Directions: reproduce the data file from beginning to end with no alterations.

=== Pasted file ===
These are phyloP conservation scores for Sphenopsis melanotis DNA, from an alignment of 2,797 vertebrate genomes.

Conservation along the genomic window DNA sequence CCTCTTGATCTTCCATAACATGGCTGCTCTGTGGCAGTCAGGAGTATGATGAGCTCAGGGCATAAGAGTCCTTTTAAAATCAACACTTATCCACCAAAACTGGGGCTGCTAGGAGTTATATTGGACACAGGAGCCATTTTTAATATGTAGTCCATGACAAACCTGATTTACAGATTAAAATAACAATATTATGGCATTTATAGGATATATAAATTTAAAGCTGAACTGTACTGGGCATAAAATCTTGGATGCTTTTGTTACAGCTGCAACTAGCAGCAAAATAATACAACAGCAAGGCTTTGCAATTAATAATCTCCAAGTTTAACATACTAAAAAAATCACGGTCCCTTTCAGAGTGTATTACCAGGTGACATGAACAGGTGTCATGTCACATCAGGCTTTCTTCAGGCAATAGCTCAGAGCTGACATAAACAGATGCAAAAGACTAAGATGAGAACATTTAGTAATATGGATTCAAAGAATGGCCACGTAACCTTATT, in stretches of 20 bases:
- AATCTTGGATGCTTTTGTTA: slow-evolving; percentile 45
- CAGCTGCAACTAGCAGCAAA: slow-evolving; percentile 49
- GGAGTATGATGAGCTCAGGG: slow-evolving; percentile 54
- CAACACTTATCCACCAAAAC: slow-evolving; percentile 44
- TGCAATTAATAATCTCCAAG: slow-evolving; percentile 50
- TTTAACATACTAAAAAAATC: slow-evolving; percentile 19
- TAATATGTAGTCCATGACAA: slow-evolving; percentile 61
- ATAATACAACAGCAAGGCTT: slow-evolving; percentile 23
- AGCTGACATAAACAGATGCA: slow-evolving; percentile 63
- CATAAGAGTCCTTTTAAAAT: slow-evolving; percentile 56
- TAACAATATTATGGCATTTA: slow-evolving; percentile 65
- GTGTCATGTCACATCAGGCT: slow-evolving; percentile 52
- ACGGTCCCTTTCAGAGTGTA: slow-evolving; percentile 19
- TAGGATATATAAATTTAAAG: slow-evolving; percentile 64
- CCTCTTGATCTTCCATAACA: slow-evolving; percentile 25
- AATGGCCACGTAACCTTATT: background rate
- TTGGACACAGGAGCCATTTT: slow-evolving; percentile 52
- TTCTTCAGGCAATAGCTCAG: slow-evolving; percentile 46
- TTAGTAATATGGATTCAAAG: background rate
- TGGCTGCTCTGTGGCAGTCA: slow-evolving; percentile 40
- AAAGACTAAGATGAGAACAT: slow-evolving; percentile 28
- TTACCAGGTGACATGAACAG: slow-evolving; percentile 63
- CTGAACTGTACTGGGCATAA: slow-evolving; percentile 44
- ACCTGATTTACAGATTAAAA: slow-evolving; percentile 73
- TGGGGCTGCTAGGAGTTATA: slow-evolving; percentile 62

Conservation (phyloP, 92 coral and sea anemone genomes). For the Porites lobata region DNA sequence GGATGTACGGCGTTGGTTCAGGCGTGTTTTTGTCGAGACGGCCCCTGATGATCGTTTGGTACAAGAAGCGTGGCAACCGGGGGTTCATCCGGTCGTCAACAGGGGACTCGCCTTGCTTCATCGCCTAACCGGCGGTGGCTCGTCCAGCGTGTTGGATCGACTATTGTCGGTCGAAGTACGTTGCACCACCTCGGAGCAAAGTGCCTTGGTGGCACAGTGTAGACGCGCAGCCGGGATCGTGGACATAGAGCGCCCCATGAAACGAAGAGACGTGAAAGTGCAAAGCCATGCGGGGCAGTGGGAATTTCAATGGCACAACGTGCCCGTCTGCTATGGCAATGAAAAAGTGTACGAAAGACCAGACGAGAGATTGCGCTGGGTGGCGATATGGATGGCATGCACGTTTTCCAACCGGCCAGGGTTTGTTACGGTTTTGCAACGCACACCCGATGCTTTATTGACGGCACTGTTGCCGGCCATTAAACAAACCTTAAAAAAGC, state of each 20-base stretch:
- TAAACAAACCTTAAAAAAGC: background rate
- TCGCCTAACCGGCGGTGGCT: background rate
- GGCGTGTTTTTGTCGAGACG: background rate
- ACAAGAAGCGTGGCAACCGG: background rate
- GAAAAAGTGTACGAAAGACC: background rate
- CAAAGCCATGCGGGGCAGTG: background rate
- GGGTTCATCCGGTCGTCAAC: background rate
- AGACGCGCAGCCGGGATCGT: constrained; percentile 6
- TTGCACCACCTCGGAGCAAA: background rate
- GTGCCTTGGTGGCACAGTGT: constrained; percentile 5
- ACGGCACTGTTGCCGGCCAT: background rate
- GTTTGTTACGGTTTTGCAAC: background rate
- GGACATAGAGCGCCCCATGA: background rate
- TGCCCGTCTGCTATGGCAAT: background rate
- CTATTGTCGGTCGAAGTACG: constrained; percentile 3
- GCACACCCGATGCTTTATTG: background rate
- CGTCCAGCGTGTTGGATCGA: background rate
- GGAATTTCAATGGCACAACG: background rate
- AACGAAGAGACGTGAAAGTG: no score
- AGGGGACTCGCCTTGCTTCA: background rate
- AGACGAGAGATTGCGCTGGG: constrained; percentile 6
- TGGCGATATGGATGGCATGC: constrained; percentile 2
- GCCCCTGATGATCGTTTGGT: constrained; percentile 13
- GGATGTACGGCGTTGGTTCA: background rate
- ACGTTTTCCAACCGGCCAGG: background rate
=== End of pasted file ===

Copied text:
These are phyloP conservation scores for Sphenopsis melanotis DNA, from an alignment of 2,797 vertebrate genomes.

Conservation along the genomic window DNA sequence CCTCTTGATCTTCCATAACATGGCTGCTCTGTGGCAGTCAGGAGTATGATGAGCTCAGGGCATAAGAGTCCTTTTAAAATCAACACTTATCCACCAAAACTGGGGCTGCTAGGAGTTATATTGGACACAGGAGCCATTTTTAATATGTAGTCCATGACAAACCTGATTTACAGATTAAAATAACAATATTATGGCATTTATAGGATATATAAATTTAAAGCTGAACTGTACTGGGCATAAAATCTTGGATGCTTTTGTTACAGCTGCAACTAGCAGCAAAATAATACAACAGCAAGGCTTTGCAATTAATAATCTCCAAGTTTAACATACTAAAAAAATCACGGTCCCTTTCAGAGTGTATTACCAGGTGACATGAACAGGTGTCATGTCACATCAGGCTTTCTTCAGGCAATAGCTCAGAGCTGACATAAACAGATGCAAAAGACTAAGATGAGAACATTTAGTAATATGGATTCAAAGAATGGCCACGTAACCTTATT, in stretches of 20 bases:
- AATCTTGGATGCTTTTGTTA: slow-evolving; percentile 45
- CAGCTGCAACTAGCAGCAAA: slow-evolving; percentile 49
- GGAGTATGATGAGCTCAGGG: slow-evolving; percentile 54
- CAACACTTATCCACCAAAAC: slow-evolving; percentile 44
- TGCAATTAATAATCTCCAAG: slow-evolving; percentile 50
- TTTAACATACTAAAAAAATC: slow-evolving; percentile 19
- TAATATGTAGTCCATGACAA: slow-evolving; percentile 61
- ATAATACAACAGCAAGGCTT: slow-evolving; percentile 23
- AGCTGACATAAACAGATGCA: slow-evolving; percentile 63
- CATAAGAGTCCTTTTAAAAT: slow-evolving; percentile 56
- TAACAATATTATGGCATTTA: slow-evolving; percentile 65
- GTGTCATGTCACATCAGGCT: slow-evolving; percentile 52
- ACGGTCCCTTTCAGAGTGTA: slow-evolving; percentile 19
- TAGGATATATAAATTTAAAG: slow-evolving; percentile 64
- CCTCTTGATCTTCCATAACA: slow-evolving; percentile 25
- AATGGCCACGTAACCTTATT: background rate
- TTGGACACAGGAGCCATTTT: slow-evolving; percentile 52
- TTCTTCAGGCAATAGCTCAG: slow-evolving; percentile 46
- TTAGTAATATGGATTCAAAG: background rate
- TGGCTGCTCTGTGGCAGTCA: slow-evolving; percentile 40
- AAAGACTAAGATGAGAACAT: slow-evolving; percentile 28
- TTACCAGGTGACATGAACAG: slow-evolving; percentile 63
- CTGAACTGTACTGGGCATAA: slow-evolving; percentile 44
- ACCTGATTTACAGATTAAAA: slow-evolving; percentile 73
- TGGGGCTGCTAGGAGTTATA: slow-evolving; percentile 62

Conservation (phyloP, 92 coral and sea anemone genomes). For the Porites lobata region DNA sequence GGATGTACGGCGTTGGTTCAGGCGTGTTTTTGTCGAGACGGCCCCTGATGATCGTTTGGTACAAGAAGCGTGGCAACCGGGGGTTCATCCGGTCGTCAACAGGGGACTCGCCTTGCTTCATCGCCTAACCGGCGGTGGCTCGTCCAGCGTGTTGGATCGACTATTGTCGGTCGAAGTACGTTGCACCACCTCGGAGCAAAGTGCCTTGGTGGCACAGTGTAGACGCGCAGCCGGGATCGTGGACATAGAGCGCCCCATGAAACGAAGAGACGTGAAAGTGCAAAGCCATGCGGGGCAGTGGGAATTTCAATGGCACAACGTGCCCGTCTGCTATGGCAATGAAAAAGTGTACGAAAGACCAGACGAGAGATTGCGCTGGGTGGCGATATGGATGGCATGCACGTTTTCCAACCGGCCAGGGTTTGTTACGGTTTTGCAACGCACACCCGATGCTTTATTGACGGCACTGTTGCCGGCCATTAAACAAACCTTAAAAAAGC, state of each 20-base stretch:
- TAAACAAACCTTAAAAAAGC: background rate
- TCGCCTAACCGGCGGTGGCT: background rate
- GGCGTGTTTTTGTCGAGACG: background rate
- ACAAGAAGCGTGGCAACCGG: background rate
- GAAAAAGTGTACGAAAGACC: background rate
- CAAAGCCATGCGGGGCAGTG: background rate
- GGGTTCATCCGGTCGTCAAC: background rate
- AGACGCGCAGCCGGGATCGT: constrained; percentile 6
- TTGCACCACCTCGGAGCAAA: background rate
- GTGCCTTGGTGGCACAGTGT: constrained; percentile 5
- ACGGCACTGTTGCCGGCCAT: background rate
- GTTTGTTACGGTTTTGCAAC: background rate
- GGACATAGAGCGCCCCATGA: background rate
- TGCCCGTCTGCTATGGCAAT: background rate
- CTATTGTCGGTCGAAGTACG: constrained; percentile 3
- GCACACCCGATGCTTTATTG: background rate
- CGTCCAGCGTGTTGGATCGA: background rate
- GGAATTTCAATGGCACAACG: background rate
- AACGAAGAGACGTGAAAGTG: no score
- AGGGGACTCGCCTTGCTTCA: background rate
- AGACGAGAGATTGCGCTGGG: constrained; percentile 6
- TGGCGATATGGATGGCATGC: constrained; percentile 2
- GCCCCTGATGATCGTTTGGT: constrained; percentile 13
- GGATGTACGGCGTTGGTTCA: background rate
- ACGTTTTCCAACCGGCCAGG: background rate